Yes, Kolkata is a city in eastern India. But there are many Kolkatas. Rich Kolkata and poor Kolkata. North Kolkata and south Kolkata. Elegant Kolkata and grimy Kolkata. Amazing how many Kolkatas there are. But for me there are only two Kolkatas. The Kolkata I lived in thirty years ago and the Kolkata I now visit.
In fact, the Kolkata I grew up in had a different name, Calcutta. Up to the end of the 16th century, India was the world’s richest country with the largest economy. So the British, the greatest maritime power at the time, sought a trading license from the royal Nawab to make use of the riverine port of Calcutta and three villages. Over the years they fortified their trading post and eventually, treacherously, ejected the Nawab. They made Calcutta their capital, the starting point of their Indian empire, the jewel in the British crown.
Calcutta was certainly my own private empire, the jewel of my life.
Modest barrios have their benefits. It was the only time in my life, I got to know slum kids as I played soccer with them and they treated me as equals, without distance or deference. Thanks to my parents, who had a large circle of friends, I had a vast assortment of kids as friends, from the rambunctious child of a Scottish professor to a quiet but mischievous neighborhood girl who spoke little but wrote me long and suggestive notes. Our living room was curiously egalitarian: father wanted us kids to sit with adults and discuss whatever caught our fancy, even the multiple affairs of a Hollywood star du jour.
I went walking everywhere, taking a bus only when the few coins in my pockets permitted it. It didn’t seem arduous or unpleasant at all, and I saw things you see only when you are not whizzing past in a car. You saw every pedestrian, every beggar, every fruit seller, every rickshaw-puller with his lined, sweat-soaked face. On Kolkata’s crowded roads your shoulders touched that of other passers-by; you had to be aware of the people, men or women, tall or short, old or young, that lived around you.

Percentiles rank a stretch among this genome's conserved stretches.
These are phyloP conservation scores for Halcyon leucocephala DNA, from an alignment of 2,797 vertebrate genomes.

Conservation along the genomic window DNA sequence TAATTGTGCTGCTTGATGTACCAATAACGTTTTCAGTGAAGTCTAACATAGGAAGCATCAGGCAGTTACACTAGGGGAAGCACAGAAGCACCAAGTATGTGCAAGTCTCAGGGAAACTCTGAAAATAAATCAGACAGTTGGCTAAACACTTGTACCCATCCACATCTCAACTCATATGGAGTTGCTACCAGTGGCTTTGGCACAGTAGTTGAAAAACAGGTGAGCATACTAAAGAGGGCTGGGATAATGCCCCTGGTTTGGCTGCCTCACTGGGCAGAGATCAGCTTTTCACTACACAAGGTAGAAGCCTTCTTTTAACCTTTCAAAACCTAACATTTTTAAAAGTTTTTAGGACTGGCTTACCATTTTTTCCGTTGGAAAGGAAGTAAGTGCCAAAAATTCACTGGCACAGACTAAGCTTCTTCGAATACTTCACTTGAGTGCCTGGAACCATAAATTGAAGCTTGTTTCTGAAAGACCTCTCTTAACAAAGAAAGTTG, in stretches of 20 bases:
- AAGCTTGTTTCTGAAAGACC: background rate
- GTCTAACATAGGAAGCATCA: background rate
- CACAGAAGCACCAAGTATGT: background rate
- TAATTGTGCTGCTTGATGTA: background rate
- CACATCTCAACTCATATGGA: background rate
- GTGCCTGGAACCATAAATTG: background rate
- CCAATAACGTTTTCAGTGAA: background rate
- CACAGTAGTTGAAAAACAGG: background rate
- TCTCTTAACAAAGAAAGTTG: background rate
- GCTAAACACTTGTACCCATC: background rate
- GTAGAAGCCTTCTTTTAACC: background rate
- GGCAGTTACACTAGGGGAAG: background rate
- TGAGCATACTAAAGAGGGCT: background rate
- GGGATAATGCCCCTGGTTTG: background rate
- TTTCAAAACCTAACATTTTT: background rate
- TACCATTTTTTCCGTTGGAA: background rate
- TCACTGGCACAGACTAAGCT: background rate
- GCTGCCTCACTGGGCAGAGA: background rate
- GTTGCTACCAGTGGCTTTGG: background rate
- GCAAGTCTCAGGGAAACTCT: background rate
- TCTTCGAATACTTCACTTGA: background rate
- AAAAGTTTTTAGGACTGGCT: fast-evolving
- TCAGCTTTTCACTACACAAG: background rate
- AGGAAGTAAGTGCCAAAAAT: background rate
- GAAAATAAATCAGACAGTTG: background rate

When I came out of the university and took a job with an affluent corporation, I was transported overnight into another world. I got to see the elite clubs, the fancier restaurants and the night life of the well-heeled, especially the movie stars for whom I did an occasional stint on scripts. It was, however, to the credit of Kolkata that it had bistros and coffee houses where the different worlds intermingled. Politicos and professors, reporters and policemen, executives and clerks, all talked, argued, analyzed, discussed, fought and made up. Kolkata was breathlessly alive on the streets and inside.
A mammoth, modern airport beckons you. The roads are better, major street corners have become flyovers and the cars bear wellknown brand names. Some of the advantages are balanced by a fierce flow of traffic and a swollen and careless army of pedestrians. Many old buildings, even the ones I knew and loved, have yielded place to large condominiums. Some shops, run by family businesses I once knew, still exist, but several have ceded ground to large shopping malls that are impressive but seem a little impersonal to me.
The city has a different look – and a different price. The last pair of shoes I bought when I lived there was for thirty rupees; when I came for a World Bank mission twenty years ago I paid three hundred for a comparable pair; now it costs three thousand. A breathtaking variety of cuisine, Indian and Indianized Asian or western food, offers the gourmand a tantalizing temptation. Friends invite me to a number of clubs, still bastions of peace and grace, and the service is jaw-dropping.
That, to me, is quintessential Kolkata. Other things change, but remarkably the people haven’t changed all that much. They are busier, more hard pressed, more squeezed by the demands of more demanding offices and factories. But they have defiantly retained some of their pristine habits or virtues. They are helpful. They are warm. They are companionable. They talk, express, exult and pull no punches to tell you what they think of the government, the city, the people around them, and their own life. They are voluble, candid and lively. They are exactly as I remembered the people of this exciting and confusing city.
I will keep visiting, and getting excited as well as confused.